It was mid-morning when he reached North Bay, the early spring sun appearing as polish along the tops of everything. He parked the Packard outside Delilah's Grill and checked his face in the rear-view mirror: he was pale, with dark wells under his eyes and in the hollows of his cheeks. He smoothed back his hair and got out. Inside Delilah's, he ordered bacon and eggs, toast and chocolate milk. The waitress had fluffy blond hair pulled back from her face with a blue hairband. Her name tag said ROSE. She called him honey and said he looked tired. He said he had been driving all night and waited to see how she reacted. She didn't look surprised or say, "What? Aren't you kind of young to be driving all night by yourself?" She just nodded and asked if he wanted coffee as well. When she brought it, he told her he was on his way to meet his real mother for the first time. "She gave me up when I was a baby because she was too sick to look after me," he said. "But she's better now."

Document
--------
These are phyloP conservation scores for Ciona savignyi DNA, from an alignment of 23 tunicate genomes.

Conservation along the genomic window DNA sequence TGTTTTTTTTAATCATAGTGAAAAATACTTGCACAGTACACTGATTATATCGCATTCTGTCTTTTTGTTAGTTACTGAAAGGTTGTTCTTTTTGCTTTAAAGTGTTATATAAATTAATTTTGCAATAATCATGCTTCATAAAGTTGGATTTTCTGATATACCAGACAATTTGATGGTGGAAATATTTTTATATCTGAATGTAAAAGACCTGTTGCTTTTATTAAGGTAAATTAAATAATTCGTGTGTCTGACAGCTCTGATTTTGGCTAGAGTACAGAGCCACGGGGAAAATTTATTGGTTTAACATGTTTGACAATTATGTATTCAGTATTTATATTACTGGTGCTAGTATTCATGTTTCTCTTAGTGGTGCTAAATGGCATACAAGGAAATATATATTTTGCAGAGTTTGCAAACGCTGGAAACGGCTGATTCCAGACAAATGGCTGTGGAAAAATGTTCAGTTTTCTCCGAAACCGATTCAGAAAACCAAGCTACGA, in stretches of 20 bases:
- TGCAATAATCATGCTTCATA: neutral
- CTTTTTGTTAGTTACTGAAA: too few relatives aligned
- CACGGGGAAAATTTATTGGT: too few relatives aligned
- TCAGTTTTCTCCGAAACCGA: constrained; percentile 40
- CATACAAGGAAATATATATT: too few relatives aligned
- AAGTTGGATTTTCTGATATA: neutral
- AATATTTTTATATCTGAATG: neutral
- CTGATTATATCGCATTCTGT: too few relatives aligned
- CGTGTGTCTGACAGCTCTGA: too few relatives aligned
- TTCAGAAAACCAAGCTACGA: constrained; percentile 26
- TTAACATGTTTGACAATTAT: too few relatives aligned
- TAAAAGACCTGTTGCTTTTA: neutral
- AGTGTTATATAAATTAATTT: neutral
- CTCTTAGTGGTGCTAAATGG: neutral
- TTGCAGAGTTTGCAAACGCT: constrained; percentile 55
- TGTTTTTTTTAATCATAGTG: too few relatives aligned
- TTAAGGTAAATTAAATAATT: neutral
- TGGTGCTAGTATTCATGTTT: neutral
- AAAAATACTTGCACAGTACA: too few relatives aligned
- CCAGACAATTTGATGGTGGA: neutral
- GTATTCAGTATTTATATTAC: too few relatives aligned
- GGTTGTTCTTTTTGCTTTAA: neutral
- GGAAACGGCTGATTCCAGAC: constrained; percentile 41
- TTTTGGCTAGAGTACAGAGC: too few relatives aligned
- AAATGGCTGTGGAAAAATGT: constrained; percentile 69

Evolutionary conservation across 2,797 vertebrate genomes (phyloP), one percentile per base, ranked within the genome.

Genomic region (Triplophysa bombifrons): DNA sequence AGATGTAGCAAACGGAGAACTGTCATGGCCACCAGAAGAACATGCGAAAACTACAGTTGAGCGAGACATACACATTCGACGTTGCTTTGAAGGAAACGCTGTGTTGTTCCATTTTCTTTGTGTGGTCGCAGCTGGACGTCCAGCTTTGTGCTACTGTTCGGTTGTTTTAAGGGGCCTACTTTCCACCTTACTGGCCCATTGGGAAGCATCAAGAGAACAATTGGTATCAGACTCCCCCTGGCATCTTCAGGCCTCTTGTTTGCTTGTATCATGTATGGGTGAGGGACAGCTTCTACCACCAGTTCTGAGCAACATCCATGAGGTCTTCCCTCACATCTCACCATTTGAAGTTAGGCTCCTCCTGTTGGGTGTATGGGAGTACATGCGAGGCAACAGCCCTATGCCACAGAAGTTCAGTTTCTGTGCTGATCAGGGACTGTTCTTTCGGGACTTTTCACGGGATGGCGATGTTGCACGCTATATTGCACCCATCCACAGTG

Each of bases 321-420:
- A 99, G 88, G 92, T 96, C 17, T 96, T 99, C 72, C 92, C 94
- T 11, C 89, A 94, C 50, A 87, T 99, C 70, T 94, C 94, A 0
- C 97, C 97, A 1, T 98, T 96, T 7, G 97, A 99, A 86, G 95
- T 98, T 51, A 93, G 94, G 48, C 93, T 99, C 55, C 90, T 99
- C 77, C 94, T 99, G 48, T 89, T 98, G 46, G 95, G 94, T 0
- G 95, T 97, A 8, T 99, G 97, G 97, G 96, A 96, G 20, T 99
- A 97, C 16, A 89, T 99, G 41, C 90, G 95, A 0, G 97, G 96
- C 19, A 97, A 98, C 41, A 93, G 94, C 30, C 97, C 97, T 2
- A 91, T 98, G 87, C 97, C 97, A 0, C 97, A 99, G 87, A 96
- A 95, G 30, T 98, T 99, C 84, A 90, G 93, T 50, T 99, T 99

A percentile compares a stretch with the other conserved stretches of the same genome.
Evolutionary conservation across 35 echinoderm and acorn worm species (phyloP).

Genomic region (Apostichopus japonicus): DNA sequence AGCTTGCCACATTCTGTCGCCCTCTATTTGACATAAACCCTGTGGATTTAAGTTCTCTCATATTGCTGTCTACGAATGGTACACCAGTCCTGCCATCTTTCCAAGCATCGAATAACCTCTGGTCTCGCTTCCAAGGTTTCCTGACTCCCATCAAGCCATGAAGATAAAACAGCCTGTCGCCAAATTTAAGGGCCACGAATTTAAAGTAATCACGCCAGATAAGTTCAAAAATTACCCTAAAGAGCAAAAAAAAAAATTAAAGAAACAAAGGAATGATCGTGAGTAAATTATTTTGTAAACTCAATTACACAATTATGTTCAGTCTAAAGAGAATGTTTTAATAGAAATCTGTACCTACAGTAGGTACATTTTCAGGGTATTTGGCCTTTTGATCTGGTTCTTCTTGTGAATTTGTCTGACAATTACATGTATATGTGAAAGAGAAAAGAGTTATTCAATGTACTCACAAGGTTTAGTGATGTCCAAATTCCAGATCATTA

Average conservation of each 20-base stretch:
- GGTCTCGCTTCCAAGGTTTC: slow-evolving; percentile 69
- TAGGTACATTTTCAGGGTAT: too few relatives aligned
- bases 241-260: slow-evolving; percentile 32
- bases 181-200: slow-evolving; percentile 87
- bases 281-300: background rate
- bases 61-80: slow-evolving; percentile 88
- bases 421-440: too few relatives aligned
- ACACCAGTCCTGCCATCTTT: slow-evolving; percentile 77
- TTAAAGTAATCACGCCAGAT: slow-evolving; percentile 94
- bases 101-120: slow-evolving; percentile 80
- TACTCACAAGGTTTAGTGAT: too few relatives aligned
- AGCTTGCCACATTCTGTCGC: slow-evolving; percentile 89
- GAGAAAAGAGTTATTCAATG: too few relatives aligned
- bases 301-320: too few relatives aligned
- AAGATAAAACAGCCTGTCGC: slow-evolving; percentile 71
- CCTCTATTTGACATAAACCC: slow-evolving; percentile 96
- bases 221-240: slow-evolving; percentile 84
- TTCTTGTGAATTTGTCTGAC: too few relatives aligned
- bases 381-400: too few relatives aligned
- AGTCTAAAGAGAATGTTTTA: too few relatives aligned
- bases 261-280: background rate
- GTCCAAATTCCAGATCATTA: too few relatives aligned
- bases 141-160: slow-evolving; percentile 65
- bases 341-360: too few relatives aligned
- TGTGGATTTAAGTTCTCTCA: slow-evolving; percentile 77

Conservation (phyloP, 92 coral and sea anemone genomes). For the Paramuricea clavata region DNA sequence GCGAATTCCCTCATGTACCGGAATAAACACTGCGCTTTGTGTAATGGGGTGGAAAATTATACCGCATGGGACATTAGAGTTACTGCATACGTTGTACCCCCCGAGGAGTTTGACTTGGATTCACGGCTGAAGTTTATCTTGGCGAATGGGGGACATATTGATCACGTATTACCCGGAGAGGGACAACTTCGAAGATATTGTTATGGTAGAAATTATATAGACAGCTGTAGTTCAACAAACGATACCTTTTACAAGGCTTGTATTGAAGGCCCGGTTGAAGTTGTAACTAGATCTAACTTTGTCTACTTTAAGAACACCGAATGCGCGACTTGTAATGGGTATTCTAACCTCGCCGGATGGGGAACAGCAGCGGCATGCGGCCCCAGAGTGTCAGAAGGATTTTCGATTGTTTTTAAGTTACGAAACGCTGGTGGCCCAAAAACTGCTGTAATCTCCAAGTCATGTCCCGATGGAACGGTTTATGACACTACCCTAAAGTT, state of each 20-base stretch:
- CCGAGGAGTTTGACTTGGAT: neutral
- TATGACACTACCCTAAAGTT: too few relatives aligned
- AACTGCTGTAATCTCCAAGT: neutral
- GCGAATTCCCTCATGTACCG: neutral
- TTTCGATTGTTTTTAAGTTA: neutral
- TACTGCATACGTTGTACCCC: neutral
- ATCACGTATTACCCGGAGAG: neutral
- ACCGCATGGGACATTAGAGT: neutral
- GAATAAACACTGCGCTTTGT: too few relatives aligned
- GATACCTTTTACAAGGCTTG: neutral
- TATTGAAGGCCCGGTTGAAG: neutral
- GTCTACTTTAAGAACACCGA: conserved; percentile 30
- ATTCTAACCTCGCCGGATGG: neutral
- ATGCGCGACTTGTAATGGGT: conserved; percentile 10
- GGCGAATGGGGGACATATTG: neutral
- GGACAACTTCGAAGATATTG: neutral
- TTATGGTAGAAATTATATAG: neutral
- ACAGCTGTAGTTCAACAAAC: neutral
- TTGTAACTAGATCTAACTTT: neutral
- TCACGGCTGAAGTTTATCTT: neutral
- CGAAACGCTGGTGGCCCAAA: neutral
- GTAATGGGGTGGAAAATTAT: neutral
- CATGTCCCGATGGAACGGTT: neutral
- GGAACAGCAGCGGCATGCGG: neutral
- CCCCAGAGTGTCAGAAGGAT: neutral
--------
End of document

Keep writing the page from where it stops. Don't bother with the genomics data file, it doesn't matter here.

"Oh, that's terrible," Rose said, and she looked like she meant it. "What did she have?"

"TB," Dean said.

"And she's had it since you were a baby?"

"There were complications," Dean said.

"So you've never seen your real mother, that you can remember?"

"No," Dean said, and his eyes filled up with tears. Rose gave him an extra plate of toast on the house, and he wanted to leave a whole dollar tip, but then he thought better of it. He was on his own now; he needed to save his money.

His plan was to drive by the office and case the place in daylight, but out on the street, two policemen were standing beside the Packard. They appeared to be just talking, not looking specifically at the Packard, but Jesus! Cops were a complication he definitely did not need. Dean ducked into a stationery shop and pretended to study the pens in a display case near the window. The cops crossed the street and went into Delilah's Grill. Dean bought a newspaper and hurried out of the store and got into the car as fast as he could without appearing to run.